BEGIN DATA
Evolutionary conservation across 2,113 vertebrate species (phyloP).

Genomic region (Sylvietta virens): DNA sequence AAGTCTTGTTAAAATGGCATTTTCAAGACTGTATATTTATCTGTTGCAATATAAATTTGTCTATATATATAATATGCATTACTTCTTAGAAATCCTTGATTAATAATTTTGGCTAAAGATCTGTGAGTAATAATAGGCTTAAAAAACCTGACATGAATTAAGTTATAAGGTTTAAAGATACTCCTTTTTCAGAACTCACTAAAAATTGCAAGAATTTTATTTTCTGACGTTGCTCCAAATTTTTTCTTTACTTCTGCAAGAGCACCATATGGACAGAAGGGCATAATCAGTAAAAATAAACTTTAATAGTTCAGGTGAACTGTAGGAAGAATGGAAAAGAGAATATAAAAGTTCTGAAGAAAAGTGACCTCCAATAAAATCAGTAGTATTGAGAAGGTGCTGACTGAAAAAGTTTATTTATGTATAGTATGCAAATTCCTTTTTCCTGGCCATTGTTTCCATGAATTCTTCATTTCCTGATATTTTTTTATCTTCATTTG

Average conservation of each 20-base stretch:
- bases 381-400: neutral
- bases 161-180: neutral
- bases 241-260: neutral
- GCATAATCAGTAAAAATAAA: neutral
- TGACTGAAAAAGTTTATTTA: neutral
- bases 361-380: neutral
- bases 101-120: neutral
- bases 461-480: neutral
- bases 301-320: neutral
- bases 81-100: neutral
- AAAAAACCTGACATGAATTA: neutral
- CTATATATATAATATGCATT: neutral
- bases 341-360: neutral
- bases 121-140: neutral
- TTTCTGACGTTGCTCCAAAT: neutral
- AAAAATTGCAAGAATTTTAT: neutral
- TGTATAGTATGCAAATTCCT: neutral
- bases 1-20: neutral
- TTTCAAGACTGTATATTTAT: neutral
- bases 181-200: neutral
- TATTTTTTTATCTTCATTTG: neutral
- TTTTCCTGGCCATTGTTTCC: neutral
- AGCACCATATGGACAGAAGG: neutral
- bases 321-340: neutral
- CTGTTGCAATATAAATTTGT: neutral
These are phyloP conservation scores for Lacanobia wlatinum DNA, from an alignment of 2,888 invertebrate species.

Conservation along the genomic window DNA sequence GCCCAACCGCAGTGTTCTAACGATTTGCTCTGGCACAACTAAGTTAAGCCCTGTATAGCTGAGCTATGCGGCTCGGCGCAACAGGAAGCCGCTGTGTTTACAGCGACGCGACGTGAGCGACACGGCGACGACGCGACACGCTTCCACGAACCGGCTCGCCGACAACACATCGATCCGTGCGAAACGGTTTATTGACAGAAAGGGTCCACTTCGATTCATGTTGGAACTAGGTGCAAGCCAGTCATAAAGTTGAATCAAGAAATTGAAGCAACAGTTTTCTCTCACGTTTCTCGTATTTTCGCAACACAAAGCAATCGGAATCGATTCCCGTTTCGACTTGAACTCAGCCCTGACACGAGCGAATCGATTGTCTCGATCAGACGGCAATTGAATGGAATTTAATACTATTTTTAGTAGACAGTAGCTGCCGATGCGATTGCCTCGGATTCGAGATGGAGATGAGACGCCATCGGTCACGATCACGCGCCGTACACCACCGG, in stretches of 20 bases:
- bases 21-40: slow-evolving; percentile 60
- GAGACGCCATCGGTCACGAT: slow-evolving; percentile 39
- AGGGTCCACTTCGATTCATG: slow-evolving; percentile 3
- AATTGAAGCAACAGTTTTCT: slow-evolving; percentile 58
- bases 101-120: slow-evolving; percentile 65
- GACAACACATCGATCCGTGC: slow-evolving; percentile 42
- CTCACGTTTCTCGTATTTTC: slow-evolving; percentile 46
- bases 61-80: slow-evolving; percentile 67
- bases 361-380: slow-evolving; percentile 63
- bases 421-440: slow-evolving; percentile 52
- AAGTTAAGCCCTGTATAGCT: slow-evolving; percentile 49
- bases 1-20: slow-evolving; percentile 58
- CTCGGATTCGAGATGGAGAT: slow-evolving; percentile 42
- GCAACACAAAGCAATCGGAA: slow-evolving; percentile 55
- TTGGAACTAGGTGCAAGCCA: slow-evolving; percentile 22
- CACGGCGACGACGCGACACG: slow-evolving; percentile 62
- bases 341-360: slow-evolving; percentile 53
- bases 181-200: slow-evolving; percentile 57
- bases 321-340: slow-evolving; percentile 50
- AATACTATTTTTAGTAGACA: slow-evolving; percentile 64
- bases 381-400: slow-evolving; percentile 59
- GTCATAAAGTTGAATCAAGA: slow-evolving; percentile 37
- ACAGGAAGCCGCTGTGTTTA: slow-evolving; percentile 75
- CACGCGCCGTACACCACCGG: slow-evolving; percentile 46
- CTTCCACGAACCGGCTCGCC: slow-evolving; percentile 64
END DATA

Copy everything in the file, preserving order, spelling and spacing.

Evolutionary conservation across 2,113 vertebrate species (phyloP).

Genomic region (Sylvietta virens): DNA sequence AAGTCTTGTTAAAATGGCATTTTCAAGACTGTATATTTATCTGTTGCAATATAAATTTGTCTATATATATAATATGCATTACTTCTTAGAAATCCTTGATTAATAATTTTGGCTAAAGATCTGTGAGTAATAATAGGCTTAAAAAACCTGACATGAATTAAGTTATAAGGTTTAAAGATACTCCTTTTTCAGAACTCACTAAAAATTGCAAGAATTTTATTTTCTGACGTTGCTCCAAATTTTTTCTTTACTTCTGCAAGAGCACCATATGGACAGAAGGGCATAATCAGTAAAAATAAACTTTAATAGTTCAGGTGAACTGTAGGAAGAATGGAAAAGAGAATATAAAAGTTCTGAAGAAAAGTGACCTCCAATAAAATCAGTAGTATTGAGAAGGTGCTGACTGAAAAAGTTTATTTATGTATAGTATGCAAATTCCTTTTTCCTGGCCATTGTTTCCATGAATTCTTCATTTCCTGATATTTTTTTATCTTCATTTG

Average conservation of each 20-base stretch:
- bases 381-400: neutral
- bases 161-180: neutral
- bases 241-260: neutral
- GCATAATCAGTAAAAATAAA: neutral
- TGACTGAAAAAGTTTATTTA: neutral
- bases 361-380: neutral
- bases 101-120: neutral
- bases 461-480: neutral
- bases 301-320: neutral
- bases 81-100: neutral
- AAAAAACCTGACATGAATTA: neutral
- CTATATATATAATATGCATT: neutral
- bases 341-360: neutral
- bases 121-140: neutral
- TTTCTGACGTTGCTCCAAAT: neutral
- AAAAATTGCAAGAATTTTAT: neutral
- TGTATAGTATGCAAATTCCT: neutral
- bases 1-20: neutral
- TTTCAAGACTGTATATTTAT: neutral
- bases 181-200: neutral
- TATTTTTTTATCTTCATTTG: neutral
- TTTTCCTGGCCATTGTTTCC: neutral
- AGCACCATATGGACAGAAGG: neutral
- bases 321-340: neutral
- CTGTTGCAATATAAATTTGT: neutral
These are phyloP conservation scores for Lacanobia wlatinum DNA, from an alignment of 2,888 invertebrate species.

Conservation along the genomic window DNA sequence GCCCAACCGCAGTGTTCTAACGATTTGCTCTGGCACAACTAAGTTAAGCCCTGTATAGCTGAGCTATGCGGCTCGGCGCAACAGGAAGCCGCTGTGTTTACAGCGACGCGACGTGAGCGACACGGCGACGACGCGACACGCTTCCACGAACCGGCTCGCCGACAACACATCGATCCGTGCGAAACGGTTTATTGACAGAAAGGGTCCACTTCGATTCATGTTGGAACTAGGTGCAAGCCAGTCATAAAGTTGAATCAAGAAATTGAAGCAACAGTTTTCTCTCACGTTTCTCGTATTTTCGCAACACAAAGCAATCGGAATCGATTCCCGTTTCGACTTGAACTCAGCCCTGACACGAGCGAATCGATTGTCTCGATCAGACGGCAATTGAATGGAATTTAATACTATTTTTAGTAGACAGTAGCTGCCGATGCGATTGCCTCGGATTCGAGATGGAGATGAGACGCCATCGGTCACGATCACGCGCCGTACACCACCGG, in stretches of 20 bases:
- bases 21-40: slow-evolving; percentile 60
- GAGACGCCATCGGTCACGAT: slow-evolving; percentile 39
- AGGGTCCACTTCGATTCATG: slow-evolving; percentile 3
- AATTGAAGCAACAGTTTTCT: slow-evolving; percentile 58
- bases 101-120: slow-evolving; percentile 65
- GACAACACATCGATCCGTGC: slow-evolving; percentile 42
- CTCACGTTTCTCGTATTTTC: slow-evolving; percentile 46
- bases 61-80: slow-evolving; percentile 67
- bases 361-380: slow-evolving; percentile 63
- bases 421-440: slow-evolving; percentile 52
- AAGTTAAGCCCTGTATAGCT: slow-evolving; percentile 49
- bases 1-20: slow-evolving; percentile 58
- CTCGGATTCGAGATGGAGAT: slow-evolving; percentile 42
- GCAACACAAAGCAATCGGAA: slow-evolving; percentile 55
- TTGGAACTAGGTGCAAGCCA: slow-evolving; percentile 22
- CACGGCGACGACGCGACACG: slow-evolving; percentile 62
- bases 341-360: slow-evolving; percentile 53
- bases 181-200: slow-evolving; percentile 57
- bases 321-340: slow-evolving; percentile 50
- AATACTATTTTTAGTAGACA: slow-evolving; percentile 64
- bases 381-400: slow-evolving; percentile 59
- GTCATAAAGTTGAATCAAGA: slow-evolving; percentile 37
- ACAGGAAGCCGCTGTGTTTA: slow-evolving; percentile 75
- CACGCGCCGTACACCACCGG: slow-evolving; percentile 46
- CTTCCACGAACCGGCTCGCC: slow-evolving; percentile 64